This past week at the WGC-Bridgestone Invitational was one filled with storylines that may have leave a lasting impact in the world of golf for more than just a few rounds. There was the whole Tiger Woods meltdown that left him at 18-over par at the end of the tournament. And there was the calf tear by Lee Westwood, who was chasing Tiger in the world rankings, and trying to build momentum towards the PGA Championship where he could capture his first-ever major. And then there was Phil Mickelson.
With the other two being completely out of the mix at Firestone, Phil had his chance to finally do something that has alluded him his entire career: become the number one ranked player in the world, and end Tiger’s 269 week run at the top. And this seemed like it would happen when Phil was only a shot off the lead towards the end of his third round. But then it all fell apart.
He had bogeys on 14 and 15 in his third round which left him with a bad taste in his mouth heading into the final round yesterday. And well, that taste got a little worse as he just played terrible in his final 18, shooting 6-over on the front nine and then 2-over on the back nine to leave him with a 78 on the day. So after being only a few shots away from the leaders entering the day, he finished 15 shots off the lead.
While being the top-ranked player in the world doesn’t always mean you are the absolute best player in the world, Phil still had his chance to be both. With Tiger at a point where we’ve never seen him before in his game, this was the time for Phil to capitalize and overtake him at the top of the rankings. But once again, he squandered the opportunity, and has to play the waiting game.
Golf fans are really starting to wonder if anybody wants to be at the top of the world golf rankings. Now that we’re starting to question whether or not Tiger can ever regain his past form again, this is the opportunity for someone to come in and start declaring themselves the “new best golfer in the world.” To me, either Phil or Westwood should be that guy.
Both have put themselves in prime position to be at the top, and have people start questioning whether or not Tiger is the best player anymore. But every time they get their chance to make the debate even hotter, something happens. In Westwood’s case, you can’t blame the guy for an injury that he can’t do anything about. But in Phil’s case, all he has to do is play well and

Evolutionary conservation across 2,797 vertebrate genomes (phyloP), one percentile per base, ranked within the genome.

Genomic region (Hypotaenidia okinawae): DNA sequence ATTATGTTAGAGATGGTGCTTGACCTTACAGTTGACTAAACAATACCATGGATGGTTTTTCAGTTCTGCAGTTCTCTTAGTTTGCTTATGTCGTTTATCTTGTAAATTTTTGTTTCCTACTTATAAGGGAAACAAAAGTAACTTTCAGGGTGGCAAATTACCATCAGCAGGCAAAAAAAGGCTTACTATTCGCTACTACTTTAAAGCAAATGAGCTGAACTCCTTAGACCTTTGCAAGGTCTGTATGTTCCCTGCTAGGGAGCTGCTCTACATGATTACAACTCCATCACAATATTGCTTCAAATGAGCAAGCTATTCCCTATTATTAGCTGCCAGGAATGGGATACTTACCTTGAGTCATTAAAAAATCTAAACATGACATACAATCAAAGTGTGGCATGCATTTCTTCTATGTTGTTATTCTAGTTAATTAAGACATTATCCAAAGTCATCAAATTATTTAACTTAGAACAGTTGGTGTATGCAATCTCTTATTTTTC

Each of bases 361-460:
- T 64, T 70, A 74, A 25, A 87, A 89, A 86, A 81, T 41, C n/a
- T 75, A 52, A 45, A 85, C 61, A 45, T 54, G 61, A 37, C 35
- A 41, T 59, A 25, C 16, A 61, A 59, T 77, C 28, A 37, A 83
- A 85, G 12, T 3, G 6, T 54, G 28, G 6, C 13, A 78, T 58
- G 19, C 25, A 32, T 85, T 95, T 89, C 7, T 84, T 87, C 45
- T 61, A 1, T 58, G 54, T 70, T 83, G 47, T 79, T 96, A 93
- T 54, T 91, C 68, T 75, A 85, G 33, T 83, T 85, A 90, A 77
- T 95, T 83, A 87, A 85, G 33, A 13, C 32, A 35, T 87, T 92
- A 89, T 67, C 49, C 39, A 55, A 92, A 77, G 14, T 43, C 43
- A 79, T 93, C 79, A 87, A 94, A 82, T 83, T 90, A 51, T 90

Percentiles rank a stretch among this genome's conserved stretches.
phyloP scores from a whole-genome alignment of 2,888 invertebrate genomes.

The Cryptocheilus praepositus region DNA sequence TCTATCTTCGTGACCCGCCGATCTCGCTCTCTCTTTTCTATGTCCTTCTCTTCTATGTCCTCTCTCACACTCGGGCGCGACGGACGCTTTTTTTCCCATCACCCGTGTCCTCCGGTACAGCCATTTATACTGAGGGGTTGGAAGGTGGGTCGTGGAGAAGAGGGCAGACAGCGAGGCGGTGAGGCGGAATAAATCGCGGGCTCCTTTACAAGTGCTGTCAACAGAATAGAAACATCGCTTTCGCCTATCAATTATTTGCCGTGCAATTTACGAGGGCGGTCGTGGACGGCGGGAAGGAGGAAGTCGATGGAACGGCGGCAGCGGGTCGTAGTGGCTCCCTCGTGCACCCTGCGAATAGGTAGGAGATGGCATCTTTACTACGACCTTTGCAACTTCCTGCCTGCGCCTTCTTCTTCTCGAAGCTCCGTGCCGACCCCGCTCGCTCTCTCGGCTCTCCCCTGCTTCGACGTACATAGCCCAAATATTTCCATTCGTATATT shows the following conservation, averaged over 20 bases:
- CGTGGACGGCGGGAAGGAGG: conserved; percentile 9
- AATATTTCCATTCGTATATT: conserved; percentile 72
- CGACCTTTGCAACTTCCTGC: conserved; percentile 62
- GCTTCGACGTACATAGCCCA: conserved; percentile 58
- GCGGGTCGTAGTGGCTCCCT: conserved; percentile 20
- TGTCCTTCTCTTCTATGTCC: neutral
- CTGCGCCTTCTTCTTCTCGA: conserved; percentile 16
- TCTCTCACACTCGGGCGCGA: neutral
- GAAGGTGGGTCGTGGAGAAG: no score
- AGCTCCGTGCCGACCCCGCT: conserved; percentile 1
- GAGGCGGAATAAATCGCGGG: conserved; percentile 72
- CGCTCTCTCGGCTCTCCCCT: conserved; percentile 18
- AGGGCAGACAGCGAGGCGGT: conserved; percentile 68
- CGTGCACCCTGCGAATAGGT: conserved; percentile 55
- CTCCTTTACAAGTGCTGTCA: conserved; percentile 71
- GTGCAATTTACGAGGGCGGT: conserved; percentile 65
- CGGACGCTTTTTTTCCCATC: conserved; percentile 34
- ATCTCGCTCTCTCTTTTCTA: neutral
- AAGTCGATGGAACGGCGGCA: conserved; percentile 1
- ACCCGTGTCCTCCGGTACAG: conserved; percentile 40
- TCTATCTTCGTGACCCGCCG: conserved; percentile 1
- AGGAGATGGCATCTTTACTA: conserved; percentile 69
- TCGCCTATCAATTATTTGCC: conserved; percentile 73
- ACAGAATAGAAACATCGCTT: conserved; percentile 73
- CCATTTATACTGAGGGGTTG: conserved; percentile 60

It would be a shame if Phil is never able to become number one, simply because of everything that he’s accomplished in his career. While he’s clearly got some great years ahead of him, we have to remember that he is 40-years-old now. There’s only so many more chances that he’ll get at being the best, especially if Tiger magically reinvents himself, and starts playing Tiger-like golf again.
We all know that Phil will always be associated with Tiger, in that this is the era of Tiger Woods. If Tiger had never become the phenomenon that he is today, would this have been the era of Phil Mickelson?
There’s no way of knowing, but it’s certainly an intriguing thought.
This is reality though, and the reality is that with Tiger dwindling, Phil has the chance of a lifetime. He could get to number one and instead of being labeled as Tiger’s biggest competitor for the rest of his career, he could make us start looking for someone to be his biggest competitor.
If indeed we are closing in on the end of the Tiger era, someone has to look at this as an opportunity to be known as not only the top-ranked player in the world, but also as the best player in the world. It’s time for Phil to step out of Tiger’s shadow, and put his own stamp on the game in terms of being at the top of the golf world.
He’ll get another chance this week at Whistling Straits. Let’s hope history doesn’t repeat itself.
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Topics: Golf, Golf Analysis, Golf History, Lee Westwood, Lefty, PGA, PGA Championship, Pga Championship Preview, Phil Mickelson, Phil Mickelson Number One, Phil Mickelson Vs. Tiger Woods, Tiger 18-over Par, Tiger End Of An Era, Tiger Woods, Wgc Bridgestone Invitational, Whistling Straits, World Golf Rankings